Since I began writing my current novel almost one full year ago, I have often struggled with determining which genre my story falls into. My thesis adviser pushed me (a lot!) in the direction of Young Adult (YA,) but it just never felt right to me. Although my protagonist is seventeen years old at the outset of the novel, the story will unfold over the course of several years and will include a failed marriage and other “adult” themes that rule out the possibility of selling this novel to a YA audience.
Another element I am struggling with is my time line. Exactly how many years should my protagonist be married to her jerk husband before she escapes? I need her to stick it out for at least a few years. But then, how do I write her through those years and get to the next big event without boring my reader?
This morning, I was reading a blog post by David Fernandez of DLFWriting titled, Becoming a Storyteller: New Adult, or, Wizards and Vampires and Sex! Oh My! that gave me one of those Aha! moments where everything suddenly becomes so clear. In this post, Fernandez discusses the growth of New Adult (NA) fiction, which is aimed at the previously ignored age group of 18 – 25 year olds. Continue reading “Narrowing my focus: Choosing a niche and a time frame for my story”
The second half of my novel is shaping up to be the toughest to figure out. The first half seemed to flow straight out of my subconscious mind and onto the page without much thought or effort on my part. Which is strange, considering I had no idea where I was going with my story at the time.
Now that I know where I want to go, I can’t seem to figure out how to get there. A recent Writer’s Digest blog post titled, How to Structure a Killer Novel Ending got me thinking about my story’s structure again.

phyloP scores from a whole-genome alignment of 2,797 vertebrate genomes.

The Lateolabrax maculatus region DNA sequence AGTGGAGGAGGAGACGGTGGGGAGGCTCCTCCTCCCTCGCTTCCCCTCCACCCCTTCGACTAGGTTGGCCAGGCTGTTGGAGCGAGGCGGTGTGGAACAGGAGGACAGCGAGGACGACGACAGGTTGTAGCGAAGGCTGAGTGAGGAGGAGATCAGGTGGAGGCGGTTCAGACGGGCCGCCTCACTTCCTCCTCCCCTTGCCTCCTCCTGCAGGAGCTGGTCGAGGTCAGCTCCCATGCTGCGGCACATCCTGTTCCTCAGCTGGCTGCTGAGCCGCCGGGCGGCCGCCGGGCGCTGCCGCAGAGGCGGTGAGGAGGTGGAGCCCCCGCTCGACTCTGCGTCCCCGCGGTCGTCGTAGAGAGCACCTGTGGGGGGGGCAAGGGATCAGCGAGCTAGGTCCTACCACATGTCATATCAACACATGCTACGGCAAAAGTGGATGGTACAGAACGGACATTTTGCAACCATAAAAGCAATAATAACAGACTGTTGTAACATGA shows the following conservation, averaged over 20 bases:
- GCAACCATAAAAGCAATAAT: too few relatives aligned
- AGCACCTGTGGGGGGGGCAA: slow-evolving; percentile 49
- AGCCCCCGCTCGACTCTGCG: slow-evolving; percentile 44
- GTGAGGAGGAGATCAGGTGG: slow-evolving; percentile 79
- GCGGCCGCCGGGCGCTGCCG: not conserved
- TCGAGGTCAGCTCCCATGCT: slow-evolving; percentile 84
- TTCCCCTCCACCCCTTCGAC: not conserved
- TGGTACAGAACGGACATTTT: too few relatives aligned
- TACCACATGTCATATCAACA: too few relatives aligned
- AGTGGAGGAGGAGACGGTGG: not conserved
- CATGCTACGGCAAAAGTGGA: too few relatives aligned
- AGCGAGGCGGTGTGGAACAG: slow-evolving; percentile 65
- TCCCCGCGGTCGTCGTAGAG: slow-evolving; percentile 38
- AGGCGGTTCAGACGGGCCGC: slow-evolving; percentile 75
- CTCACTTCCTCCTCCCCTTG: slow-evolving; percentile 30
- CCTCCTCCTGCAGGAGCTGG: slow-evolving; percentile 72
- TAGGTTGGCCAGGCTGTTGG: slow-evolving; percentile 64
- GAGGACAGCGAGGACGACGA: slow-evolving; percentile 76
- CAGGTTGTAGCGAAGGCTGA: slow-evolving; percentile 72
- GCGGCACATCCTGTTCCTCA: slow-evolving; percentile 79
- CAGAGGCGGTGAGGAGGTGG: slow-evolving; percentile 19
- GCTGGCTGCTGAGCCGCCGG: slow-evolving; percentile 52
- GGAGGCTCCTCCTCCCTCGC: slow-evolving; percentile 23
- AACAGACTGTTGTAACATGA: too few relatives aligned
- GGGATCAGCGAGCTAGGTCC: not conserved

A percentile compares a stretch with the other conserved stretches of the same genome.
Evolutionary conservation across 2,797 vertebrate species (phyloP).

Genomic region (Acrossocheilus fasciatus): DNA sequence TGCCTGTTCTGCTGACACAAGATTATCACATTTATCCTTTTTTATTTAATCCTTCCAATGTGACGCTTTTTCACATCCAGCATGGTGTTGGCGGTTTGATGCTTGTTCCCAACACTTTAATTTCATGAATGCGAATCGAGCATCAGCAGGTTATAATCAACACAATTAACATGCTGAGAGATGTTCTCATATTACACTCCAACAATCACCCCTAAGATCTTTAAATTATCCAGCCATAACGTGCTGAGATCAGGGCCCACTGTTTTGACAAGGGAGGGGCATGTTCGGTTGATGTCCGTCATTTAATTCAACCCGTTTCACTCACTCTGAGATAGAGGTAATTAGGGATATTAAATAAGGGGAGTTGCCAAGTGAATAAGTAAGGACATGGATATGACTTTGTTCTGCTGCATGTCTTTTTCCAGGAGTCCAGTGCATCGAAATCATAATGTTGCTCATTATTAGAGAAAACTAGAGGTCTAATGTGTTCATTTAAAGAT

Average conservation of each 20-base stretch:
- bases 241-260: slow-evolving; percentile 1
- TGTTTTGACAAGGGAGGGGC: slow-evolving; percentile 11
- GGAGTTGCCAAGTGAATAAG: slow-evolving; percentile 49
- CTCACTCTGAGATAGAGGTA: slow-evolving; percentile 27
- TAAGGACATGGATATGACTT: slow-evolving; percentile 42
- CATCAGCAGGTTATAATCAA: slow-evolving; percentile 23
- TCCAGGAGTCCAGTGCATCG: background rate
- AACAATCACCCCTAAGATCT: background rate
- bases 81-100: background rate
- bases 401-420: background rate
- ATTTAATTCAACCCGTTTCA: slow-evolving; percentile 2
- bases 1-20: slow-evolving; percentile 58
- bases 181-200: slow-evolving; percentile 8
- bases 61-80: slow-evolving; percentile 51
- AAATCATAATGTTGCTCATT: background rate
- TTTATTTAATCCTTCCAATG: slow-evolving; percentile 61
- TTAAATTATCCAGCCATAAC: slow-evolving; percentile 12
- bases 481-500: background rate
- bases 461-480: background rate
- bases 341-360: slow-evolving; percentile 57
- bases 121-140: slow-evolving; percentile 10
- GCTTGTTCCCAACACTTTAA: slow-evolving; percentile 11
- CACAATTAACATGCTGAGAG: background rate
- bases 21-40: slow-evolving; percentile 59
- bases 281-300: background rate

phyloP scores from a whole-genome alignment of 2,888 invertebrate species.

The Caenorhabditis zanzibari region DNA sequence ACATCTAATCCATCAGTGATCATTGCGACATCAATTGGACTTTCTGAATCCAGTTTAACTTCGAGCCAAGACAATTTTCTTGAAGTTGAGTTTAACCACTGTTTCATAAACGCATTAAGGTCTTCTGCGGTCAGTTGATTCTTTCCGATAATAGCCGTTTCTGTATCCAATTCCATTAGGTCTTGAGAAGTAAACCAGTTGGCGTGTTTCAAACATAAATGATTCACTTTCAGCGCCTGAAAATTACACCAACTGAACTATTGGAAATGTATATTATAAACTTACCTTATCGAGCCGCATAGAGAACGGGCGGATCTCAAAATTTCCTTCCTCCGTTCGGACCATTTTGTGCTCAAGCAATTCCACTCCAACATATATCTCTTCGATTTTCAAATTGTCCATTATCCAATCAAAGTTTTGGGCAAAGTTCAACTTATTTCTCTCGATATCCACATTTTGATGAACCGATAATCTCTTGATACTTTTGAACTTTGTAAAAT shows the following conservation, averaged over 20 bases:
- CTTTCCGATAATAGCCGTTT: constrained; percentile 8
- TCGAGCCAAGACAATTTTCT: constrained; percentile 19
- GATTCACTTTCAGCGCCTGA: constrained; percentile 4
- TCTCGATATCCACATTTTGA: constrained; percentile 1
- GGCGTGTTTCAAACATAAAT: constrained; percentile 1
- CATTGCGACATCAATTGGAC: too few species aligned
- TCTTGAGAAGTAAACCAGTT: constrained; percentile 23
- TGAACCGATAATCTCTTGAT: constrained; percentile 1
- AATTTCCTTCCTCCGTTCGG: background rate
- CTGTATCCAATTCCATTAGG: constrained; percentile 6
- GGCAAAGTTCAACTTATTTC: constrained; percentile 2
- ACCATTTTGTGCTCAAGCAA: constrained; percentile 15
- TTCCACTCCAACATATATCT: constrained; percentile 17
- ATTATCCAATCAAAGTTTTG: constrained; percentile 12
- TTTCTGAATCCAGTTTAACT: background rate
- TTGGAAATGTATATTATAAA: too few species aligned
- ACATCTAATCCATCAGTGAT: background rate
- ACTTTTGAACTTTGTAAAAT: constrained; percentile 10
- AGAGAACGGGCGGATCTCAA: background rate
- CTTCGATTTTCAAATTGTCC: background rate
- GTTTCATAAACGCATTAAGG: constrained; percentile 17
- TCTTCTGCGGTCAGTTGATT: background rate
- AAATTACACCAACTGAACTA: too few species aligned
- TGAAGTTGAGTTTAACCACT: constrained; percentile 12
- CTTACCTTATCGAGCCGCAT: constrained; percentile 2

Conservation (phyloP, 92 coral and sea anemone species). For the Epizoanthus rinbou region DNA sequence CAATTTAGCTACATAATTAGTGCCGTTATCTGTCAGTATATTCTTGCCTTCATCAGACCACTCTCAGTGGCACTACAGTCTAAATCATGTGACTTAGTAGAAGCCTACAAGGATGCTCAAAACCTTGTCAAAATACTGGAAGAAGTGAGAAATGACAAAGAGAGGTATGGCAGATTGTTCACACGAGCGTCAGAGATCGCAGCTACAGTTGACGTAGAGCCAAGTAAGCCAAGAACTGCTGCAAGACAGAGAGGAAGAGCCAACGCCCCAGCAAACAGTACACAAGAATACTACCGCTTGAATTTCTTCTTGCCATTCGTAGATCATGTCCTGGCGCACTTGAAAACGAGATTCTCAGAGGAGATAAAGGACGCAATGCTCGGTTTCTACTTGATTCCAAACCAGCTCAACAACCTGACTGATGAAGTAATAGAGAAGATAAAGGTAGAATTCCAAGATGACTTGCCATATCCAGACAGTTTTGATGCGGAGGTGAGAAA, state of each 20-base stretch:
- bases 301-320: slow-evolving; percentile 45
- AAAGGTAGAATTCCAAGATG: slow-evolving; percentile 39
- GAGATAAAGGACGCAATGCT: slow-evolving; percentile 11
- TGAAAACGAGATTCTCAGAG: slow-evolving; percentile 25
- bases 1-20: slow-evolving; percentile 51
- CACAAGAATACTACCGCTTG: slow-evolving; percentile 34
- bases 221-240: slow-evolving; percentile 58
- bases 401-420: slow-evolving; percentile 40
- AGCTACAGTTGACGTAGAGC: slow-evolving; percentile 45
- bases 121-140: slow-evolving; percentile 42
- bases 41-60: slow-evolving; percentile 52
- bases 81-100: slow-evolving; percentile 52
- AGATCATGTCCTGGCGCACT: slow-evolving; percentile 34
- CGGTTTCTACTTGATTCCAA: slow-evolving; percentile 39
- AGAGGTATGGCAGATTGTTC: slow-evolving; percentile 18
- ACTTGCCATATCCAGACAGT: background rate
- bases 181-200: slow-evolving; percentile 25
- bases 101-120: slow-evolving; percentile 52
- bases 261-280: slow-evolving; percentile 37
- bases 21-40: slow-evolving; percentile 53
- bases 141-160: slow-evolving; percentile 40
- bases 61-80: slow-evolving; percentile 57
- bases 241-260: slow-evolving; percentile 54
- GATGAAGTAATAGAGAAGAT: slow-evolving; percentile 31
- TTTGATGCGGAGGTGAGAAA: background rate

In the early stages of writing my novel, I considered my overall structure many times and in various forms. It’s something I might not have done if not for the fact that I was taking an advanced novel writing course and was forced to do so by my professor. I am glad she did though, because that intense examination of structure really helped me get my story moving. Continue reading “Studying the four-part story structure”
I haven’t added many words to my novel this week, as I have spent much of this writing week engaged in weaving. It’s all because of this one very important character who suddenly popped up around page 150. I think he is important enough that he needs to show up sooner. So, I’ve been reading my way through my first 150 pages looking for opportunities to include him in the action.
On one hand, I think this could be a second draft activity, as it is keeping me from writing forward in my story. On the other hand, this character is important enough to the overall story that I think I need to spend some time getting to know him and seeing how he interacts with my protagonist. Thus, the time spent weaving him in. Continue reading “Summer Writing Challenge Check-in: Week 4”
I’ve always been obsessed with these memory books that are designed for parents and grandparents to fill out and leave for their progeny to remember them by. When I was a teen, I bought grandmother versions for each of my grandmas. Both of my grandmas totally filled their books out and left me all sorts of memories of them that I will treasure forever. I am lucky enough to still have my maternal grandmother, but my paternal grandmother has been gone for seven years now. I feel so close to her when I can open her book and read her handwriting.
I bought the parent versions for each of my parents a long time ago, but I don’t know if they’ve ever started to answer the questions inside. Maybe they’re still too young to worry much about whether or not they’ll be remembered when they’re gone. Continue reading “Character building: I just got a BRILLIANT idea (I think)”
I just noticed my last two blog posts both ran with headlines that began with the words, “This is why…”
Should I write a whole series of “This is why” blog posts so it appears that I did it on purpose? Continue reading “And this is why I should vary my headlines”